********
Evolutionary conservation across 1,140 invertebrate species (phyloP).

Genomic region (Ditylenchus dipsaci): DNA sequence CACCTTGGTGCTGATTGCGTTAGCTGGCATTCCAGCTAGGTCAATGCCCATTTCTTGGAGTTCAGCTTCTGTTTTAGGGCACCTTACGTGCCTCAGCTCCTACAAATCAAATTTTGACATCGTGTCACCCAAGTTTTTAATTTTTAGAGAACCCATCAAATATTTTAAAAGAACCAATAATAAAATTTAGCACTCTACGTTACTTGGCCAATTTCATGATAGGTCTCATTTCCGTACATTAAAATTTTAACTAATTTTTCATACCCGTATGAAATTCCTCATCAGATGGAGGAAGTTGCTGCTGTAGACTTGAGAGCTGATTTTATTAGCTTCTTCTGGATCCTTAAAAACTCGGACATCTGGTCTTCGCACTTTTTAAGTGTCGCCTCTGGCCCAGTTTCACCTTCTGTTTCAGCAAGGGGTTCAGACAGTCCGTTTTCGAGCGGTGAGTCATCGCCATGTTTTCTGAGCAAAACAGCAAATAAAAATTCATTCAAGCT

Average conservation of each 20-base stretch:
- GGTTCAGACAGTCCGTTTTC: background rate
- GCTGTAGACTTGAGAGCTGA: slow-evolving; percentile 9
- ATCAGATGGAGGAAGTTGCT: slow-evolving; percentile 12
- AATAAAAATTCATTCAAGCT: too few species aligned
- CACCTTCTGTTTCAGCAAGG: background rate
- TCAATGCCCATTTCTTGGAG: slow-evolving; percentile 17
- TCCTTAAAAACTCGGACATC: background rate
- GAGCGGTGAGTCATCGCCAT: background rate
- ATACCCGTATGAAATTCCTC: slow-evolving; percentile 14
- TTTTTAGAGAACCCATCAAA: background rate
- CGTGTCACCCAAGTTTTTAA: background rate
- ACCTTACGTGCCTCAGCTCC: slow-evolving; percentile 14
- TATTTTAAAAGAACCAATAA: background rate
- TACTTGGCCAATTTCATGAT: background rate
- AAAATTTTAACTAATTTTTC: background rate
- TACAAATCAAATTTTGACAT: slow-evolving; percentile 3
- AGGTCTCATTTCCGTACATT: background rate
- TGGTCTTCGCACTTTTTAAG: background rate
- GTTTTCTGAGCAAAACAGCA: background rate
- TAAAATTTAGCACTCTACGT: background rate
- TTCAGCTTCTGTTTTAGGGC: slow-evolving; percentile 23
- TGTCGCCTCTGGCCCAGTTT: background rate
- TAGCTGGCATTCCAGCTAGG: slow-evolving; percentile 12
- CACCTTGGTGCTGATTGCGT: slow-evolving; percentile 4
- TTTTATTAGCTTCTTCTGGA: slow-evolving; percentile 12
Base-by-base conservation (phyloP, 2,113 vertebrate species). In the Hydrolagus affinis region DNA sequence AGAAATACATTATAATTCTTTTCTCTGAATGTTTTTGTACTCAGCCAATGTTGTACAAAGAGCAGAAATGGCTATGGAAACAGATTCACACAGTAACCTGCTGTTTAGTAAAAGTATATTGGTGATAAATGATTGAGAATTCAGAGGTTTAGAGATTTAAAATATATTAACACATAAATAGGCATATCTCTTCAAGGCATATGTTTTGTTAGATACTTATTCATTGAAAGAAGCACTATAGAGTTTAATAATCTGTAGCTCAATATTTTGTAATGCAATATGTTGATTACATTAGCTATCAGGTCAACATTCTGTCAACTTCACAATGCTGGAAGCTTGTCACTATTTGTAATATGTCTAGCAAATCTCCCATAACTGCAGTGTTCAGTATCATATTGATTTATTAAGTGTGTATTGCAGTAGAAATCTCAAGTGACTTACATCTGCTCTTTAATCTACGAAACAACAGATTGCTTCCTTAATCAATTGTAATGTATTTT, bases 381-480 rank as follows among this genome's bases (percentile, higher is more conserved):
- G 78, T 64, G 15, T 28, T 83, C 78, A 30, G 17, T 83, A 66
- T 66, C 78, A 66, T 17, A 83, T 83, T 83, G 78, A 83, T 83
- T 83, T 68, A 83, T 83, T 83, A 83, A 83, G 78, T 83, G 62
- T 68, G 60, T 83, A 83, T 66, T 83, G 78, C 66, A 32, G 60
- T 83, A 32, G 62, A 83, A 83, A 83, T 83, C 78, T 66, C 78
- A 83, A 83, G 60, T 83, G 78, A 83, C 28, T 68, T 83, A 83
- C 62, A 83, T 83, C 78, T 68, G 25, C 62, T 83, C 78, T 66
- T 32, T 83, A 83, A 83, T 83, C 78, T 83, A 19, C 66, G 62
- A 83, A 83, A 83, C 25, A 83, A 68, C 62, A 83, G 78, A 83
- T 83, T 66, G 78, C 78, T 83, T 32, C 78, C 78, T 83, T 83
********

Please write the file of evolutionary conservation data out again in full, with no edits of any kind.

Evolutionary conservation across 1,140 invertebrate species (phyloP).

Genomic region (Ditylenchus dipsaci): DNA sequence CACCTTGGTGCTGATTGCGTTAGCTGGCATTCCAGCTAGGTCAATGCCCATTTCTTGGAGTTCAGCTTCTGTTTTAGGGCACCTTACGTGCCTCAGCTCCTACAAATCAAATTTTGACATCGTGTCACCCAAGTTTTTAATTTTTAGAGAACCCATCAAATATTTTAAAAGAACCAATAATAAAATTTAGCACTCTACGTTACTTGGCCAATTTCATGATAGGTCTCATTTCCGTACATTAAAATTTTAACTAATTTTTCATACCCGTATGAAATTCCTCATCAGATGGAGGAAGTTGCTGCTGTAGACTTGAGAGCTGATTTTATTAGCTTCTTCTGGATCCTTAAAAACTCGGACATCTGGTCTTCGCACTTTTTAAGTGTCGCCTCTGGCCCAGTTTCACCTTCTGTTTCAGCAAGGGGTTCAGACAGTCCGTTTTCGAGCGGTGAGTCATCGCCATGTTTTCTGAGCAAAACAGCAAATAAAAATTCATTCAAGCT

Average conservation of each 20-base stretch:
- GGTTCAGACAGTCCGTTTTC: background rate
- GCTGTAGACTTGAGAGCTGA: slow-evolving; percentile 9
- ATCAGATGGAGGAAGTTGCT: slow-evolving; percentile 12
- AATAAAAATTCATTCAAGCT: too few species aligned
- CACCTTCTGTTTCAGCAAGG: background rate
- TCAATGCCCATTTCTTGGAG: slow-evolving; percentile 17
- TCCTTAAAAACTCGGACATC: background rate
- GAGCGGTGAGTCATCGCCAT: background rate
- ATACCCGTATGAAATTCCTC: slow-evolving; percentile 14
- TTTTTAGAGAACCCATCAAA: background rate
- CGTGTCACCCAAGTTTTTAA: background rate
- ACCTTACGTGCCTCAGCTCC: slow-evolving; percentile 14
- TATTTTAAAAGAACCAATAA: background rate
- TACTTGGCCAATTTCATGAT: background rate
- AAAATTTTAACTAATTTTTC: background rate
- TACAAATCAAATTTTGACAT: slow-evolving; percentile 3
- AGGTCTCATTTCCGTACATT: background rate
- TGGTCTTCGCACTTTTTAAG: background rate
- GTTTTCTGAGCAAAACAGCA: background rate
- TAAAATTTAGCACTCTACGT: background rate
- TTCAGCTTCTGTTTTAGGGC: slow-evolving; percentile 23
- TGTCGCCTCTGGCCCAGTTT: background rate
- TAGCTGGCATTCCAGCTAGG: slow-evolving; percentile 12
- CACCTTGGTGCTGATTGCGT: slow-evolving; percentile 4
- TTTTATTAGCTTCTTCTGGA: slow-evolving; percentile 12
Base-by-base conservation (phyloP, 2,113 vertebrate species). In the Hydrolagus affinis region DNA sequence AGAAATACATTATAATTCTTTTCTCTGAATGTTTTTGTACTCAGCCAATGTTGTACAAAGAGCAGAAATGGCTATGGAAACAGATTCACACAGTAACCTGCTGTTTAGTAAAAGTATATTGGTGATAAATGATTGAGAATTCAGAGGTTTAGAGATTTAAAATATATTAACACATAAATAGGCATATCTCTTCAAGGCATATGTTTTGTTAGATACTTATTCATTGAAAGAAGCACTATAGAGTTTAATAATCTGTAGCTCAATATTTTGTAATGCAATATGTTGATTACATTAGCTATCAGGTCAACATTCTGTCAACTTCACAATGCTGGAAGCTTGTCACTATTTGTAATATGTCTAGCAAATCTCCCATAACTGCAGTGTTCAGTATCATATTGATTTATTAAGTGTGTATTGCAGTAGAAATCTCAAGTGACTTACATCTGCTCTTTAATCTACGAAACAACAGATTGCTTCCTTAATCAATTGTAATGTATTTT, bases 381-480 rank as follows among this genome's bases (percentile, higher is more conserved):
- G 78, T 64, G 15, T 28, T 83, C 78, A 30, G 17, T 83, A 66
- T 66, C 78, A 66, T 17, A 83, T 83, T 83, G 78, A 83, T 83
- T 83, T 68, A 83, T 83, T 83, A 83, A 83, G 78, T 83, G 62
- T 68, G 60, T 83, A 83, T 66, T 83, G 78, C 66, A 32, G 60
- T 83, A 32, G 62, A 83, A 83, A 83, T 83, C 78, T 66, C 78
- A 83, A 83, G 60, T 83, G 78, A 83, C 28, T 68, T 83, A 83
- C 62, A 83, T 83, C 78, T 68, G 25, C 62, T 83, C 78, T 66
- T 32, T 83, A 83, A 83, T 83, C 78, T 83, A 19, C 66, G 62
- A 83, A 83, A 83, C 25, A 83, A 68, C 62, A 83, G 78, A 83
- T 83, T 66, G 78, C 78, T 83, T 32, C 78, C 78, T 83, T 83